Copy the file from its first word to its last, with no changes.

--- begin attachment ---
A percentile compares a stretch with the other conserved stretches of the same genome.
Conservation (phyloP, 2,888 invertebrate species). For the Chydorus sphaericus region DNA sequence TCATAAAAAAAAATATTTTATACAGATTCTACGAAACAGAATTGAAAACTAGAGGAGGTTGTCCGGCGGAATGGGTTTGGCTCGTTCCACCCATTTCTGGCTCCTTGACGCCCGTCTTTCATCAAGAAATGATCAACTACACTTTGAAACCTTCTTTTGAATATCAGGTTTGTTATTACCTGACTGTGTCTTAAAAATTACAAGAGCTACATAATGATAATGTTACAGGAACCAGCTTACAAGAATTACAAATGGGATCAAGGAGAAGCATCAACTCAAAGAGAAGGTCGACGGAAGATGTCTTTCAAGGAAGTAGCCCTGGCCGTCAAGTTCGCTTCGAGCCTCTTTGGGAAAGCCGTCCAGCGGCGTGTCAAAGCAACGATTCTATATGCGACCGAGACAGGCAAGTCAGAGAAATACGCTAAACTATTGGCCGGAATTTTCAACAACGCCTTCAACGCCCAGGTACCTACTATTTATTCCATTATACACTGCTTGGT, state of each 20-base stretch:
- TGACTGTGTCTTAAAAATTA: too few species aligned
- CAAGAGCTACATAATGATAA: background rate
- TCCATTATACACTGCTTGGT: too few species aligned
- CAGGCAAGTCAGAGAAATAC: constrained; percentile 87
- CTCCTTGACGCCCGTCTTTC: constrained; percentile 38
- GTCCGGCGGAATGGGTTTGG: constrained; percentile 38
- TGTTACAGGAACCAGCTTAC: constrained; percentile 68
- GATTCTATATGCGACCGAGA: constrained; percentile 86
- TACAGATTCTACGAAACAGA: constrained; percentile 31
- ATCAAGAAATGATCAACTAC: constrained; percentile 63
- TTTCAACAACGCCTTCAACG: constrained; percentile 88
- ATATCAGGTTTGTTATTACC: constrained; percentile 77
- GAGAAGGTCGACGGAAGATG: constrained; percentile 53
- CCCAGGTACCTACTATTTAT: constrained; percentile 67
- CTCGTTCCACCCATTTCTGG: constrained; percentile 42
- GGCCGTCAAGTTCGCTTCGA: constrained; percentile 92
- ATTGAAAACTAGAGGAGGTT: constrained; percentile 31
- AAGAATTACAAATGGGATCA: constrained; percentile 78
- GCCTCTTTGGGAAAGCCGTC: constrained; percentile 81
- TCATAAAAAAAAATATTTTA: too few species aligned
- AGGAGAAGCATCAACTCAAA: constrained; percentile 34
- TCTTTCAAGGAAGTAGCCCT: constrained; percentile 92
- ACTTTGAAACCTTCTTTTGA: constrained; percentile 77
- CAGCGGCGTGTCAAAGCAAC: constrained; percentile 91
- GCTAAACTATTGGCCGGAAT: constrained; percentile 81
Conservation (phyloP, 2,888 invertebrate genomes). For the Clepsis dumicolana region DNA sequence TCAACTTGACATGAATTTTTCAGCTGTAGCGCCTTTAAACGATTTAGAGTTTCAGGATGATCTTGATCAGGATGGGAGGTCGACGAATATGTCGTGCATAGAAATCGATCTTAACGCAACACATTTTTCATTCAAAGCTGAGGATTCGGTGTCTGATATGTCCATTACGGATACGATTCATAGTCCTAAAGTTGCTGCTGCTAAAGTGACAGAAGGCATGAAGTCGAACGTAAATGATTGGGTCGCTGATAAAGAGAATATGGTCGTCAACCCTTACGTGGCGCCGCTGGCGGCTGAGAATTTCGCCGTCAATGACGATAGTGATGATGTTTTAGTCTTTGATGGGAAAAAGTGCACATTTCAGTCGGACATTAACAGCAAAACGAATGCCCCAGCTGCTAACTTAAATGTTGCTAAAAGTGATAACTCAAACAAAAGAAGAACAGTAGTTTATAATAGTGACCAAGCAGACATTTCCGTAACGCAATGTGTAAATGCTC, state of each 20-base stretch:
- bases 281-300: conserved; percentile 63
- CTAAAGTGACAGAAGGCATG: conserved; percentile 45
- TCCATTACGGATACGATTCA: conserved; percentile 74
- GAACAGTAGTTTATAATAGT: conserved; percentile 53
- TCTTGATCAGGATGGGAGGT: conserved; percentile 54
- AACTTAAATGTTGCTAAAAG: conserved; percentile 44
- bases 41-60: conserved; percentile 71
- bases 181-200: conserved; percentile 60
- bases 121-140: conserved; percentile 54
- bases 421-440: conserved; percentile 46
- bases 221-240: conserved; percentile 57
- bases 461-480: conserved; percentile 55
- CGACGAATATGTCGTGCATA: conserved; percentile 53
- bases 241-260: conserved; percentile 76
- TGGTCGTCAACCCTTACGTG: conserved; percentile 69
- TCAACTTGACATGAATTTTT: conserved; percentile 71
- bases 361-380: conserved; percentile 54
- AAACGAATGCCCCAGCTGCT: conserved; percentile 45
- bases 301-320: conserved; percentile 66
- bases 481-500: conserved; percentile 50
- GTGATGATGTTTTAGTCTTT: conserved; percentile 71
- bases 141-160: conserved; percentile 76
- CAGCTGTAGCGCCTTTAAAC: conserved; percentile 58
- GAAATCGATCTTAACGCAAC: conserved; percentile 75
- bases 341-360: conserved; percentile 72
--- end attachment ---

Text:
A percentile compares a stretch with the other conserved stretches of the same genome.
Conservation (phyloP, 2,888 invertebrate species). For the Chydorus sphaericus region DNA sequence TCATAAAAAAAAATATTTTATACAGATTCTACGAAACAGAATTGAAAACTAGAGGAGGTTGTCCGGCGGAATGGGTTTGGCTCGTTCCACCCATTTCTGGCTCCTTGACGCCCGTCTTTCATCAAGAAATGATCAACTACACTTTGAAACCTTCTTTTGAATATCAGGTTTGTTATTACCTGACTGTGTCTTAAAAATTACAAGAGCTACATAATGATAATGTTACAGGAACCAGCTTACAAGAATTACAAATGGGATCAAGGAGAAGCATCAACTCAAAGAGAAGGTCGACGGAAGATGTCTTTCAAGGAAGTAGCCCTGGCCGTCAAGTTCGCTTCGAGCCTCTTTGGGAAAGCCGTCCAGCGGCGTGTCAAAGCAACGATTCTATATGCGACCGAGACAGGCAAGTCAGAGAAATACGCTAAACTATTGGCCGGAATTTTCAACAACGCCTTCAACGCCCAGGTACCTACTATTTATTCCATTATACACTGCTTGGT, state of each 20-base stretch:
- TGACTGTGTCTTAAAAATTA: too few species aligned
- CAAGAGCTACATAATGATAA: background rate
- TCCATTATACACTGCTTGGT: too few species aligned
- CAGGCAAGTCAGAGAAATAC: constrained; percentile 87
- CTCCTTGACGCCCGTCTTTC: constrained; percentile 38
- GTCCGGCGGAATGGGTTTGG: constrained; percentile 38
- TGTTACAGGAACCAGCTTAC: constrained; percentile 68
- GATTCTATATGCGACCGAGA: constrained; percentile 86
- TACAGATTCTACGAAACAGA: constrained; percentile 31
- ATCAAGAAATGATCAACTAC: constrained; percentile 63
- TTTCAACAACGCCTTCAACG: constrained; percentile 88
- ATATCAGGTTTGTTATTACC: constrained; percentile 77
- GAGAAGGTCGACGGAAGATG: constrained; percentile 53
- CCCAGGTACCTACTATTTAT: constrained; percentile 67
- CTCGTTCCACCCATTTCTGG: constrained; percentile 42
- GGCCGTCAAGTTCGCTTCGA: constrained; percentile 92
- ATTGAAAACTAGAGGAGGTT: constrained; percentile 31
- AAGAATTACAAATGGGATCA: constrained; percentile 78
- GCCTCTTTGGGAAAGCCGTC: constrained; percentile 81
- TCATAAAAAAAAATATTTTA: too few species aligned
- AGGAGAAGCATCAACTCAAA: constrained; percentile 34
- TCTTTCAAGGAAGTAGCCCT: constrained; percentile 92
- ACTTTGAAACCTTCTTTTGA: constrained; percentile 77
- CAGCGGCGTGTCAAAGCAAC: constrained; percentile 91
- GCTAAACTATTGGCCGGAAT: constrained; percentile 81
Conservation (phyloP, 2,888 invertebrate genomes). For the Clepsis dumicolana region DNA sequence TCAACTTGACATGAATTTTTCAGCTGTAGCGCCTTTAAACGATTTAGAGTTTCAGGATGATCTTGATCAGGATGGGAGGTCGACGAATATGTCGTGCATAGAAATCGATCTTAACGCAACACATTTTTCATTCAAAGCTGAGGATTCGGTGTCTGATATGTCCATTACGGATACGATTCATAGTCCTAAAGTTGCTGCTGCTAAAGTGACAGAAGGCATGAAGTCGAACGTAAATGATTGGGTCGCTGATAAAGAGAATATGGTCGTCAACCCTTACGTGGCGCCGCTGGCGGCTGAGAATTTCGCCGTCAATGACGATAGTGATGATGTTTTAGTCTTTGATGGGAAAAAGTGCACATTTCAGTCGGACATTAACAGCAAAACGAATGCCCCAGCTGCTAACTTAAATGTTGCTAAAAGTGATAACTCAAACAAAAGAAGAACAGTAGTTTATAATAGTGACCAAGCAGACATTTCCGTAACGCAATGTGTAAATGCTC, state of each 20-base stretch:
- bases 281-300: conserved; percentile 63
- CTAAAGTGACAGAAGGCATG: conserved; percentile 45
- TCCATTACGGATACGATTCA: conserved; percentile 74
- GAACAGTAGTTTATAATAGT: conserved; percentile 53
- TCTTGATCAGGATGGGAGGT: conserved; percentile 54
- AACTTAAATGTTGCTAAAAG: conserved; percentile 44
- bases 41-60: conserved; percentile 71
- bases 181-200: conserved; percentile 60
- bases 121-140: conserved; percentile 54
- bases 421-440: conserved; percentile 46
- bases 221-240: conserved; percentile 57
- bases 461-480: conserved; percentile 55
- CGACGAATATGTCGTGCATA: conserved; percentile 53
- bases 241-260: conserved; percentile 76
- TGGTCGTCAACCCTTACGTG: conserved; percentile 69
- TCAACTTGACATGAATTTTT: conserved; percentile 71
- bases 361-380: conserved; percentile 54
- AAACGAATGCCCCAGCTGCT: conserved; percentile 45
- bases 301-320: conserved; percentile 66
- bases 481-500: conserved; percentile 50
- GTGATGATGTTTTAGTCTTT: conserved; percentile 71
- bases 141-160: conserved; percentile 76
- CAGCTGTAGCGCCTTTAAAC: conserved; percentile 58
- GAAATCGATCTTAACGCAAC: conserved; percentile 75
- bases 341-360: conserved; percentile 72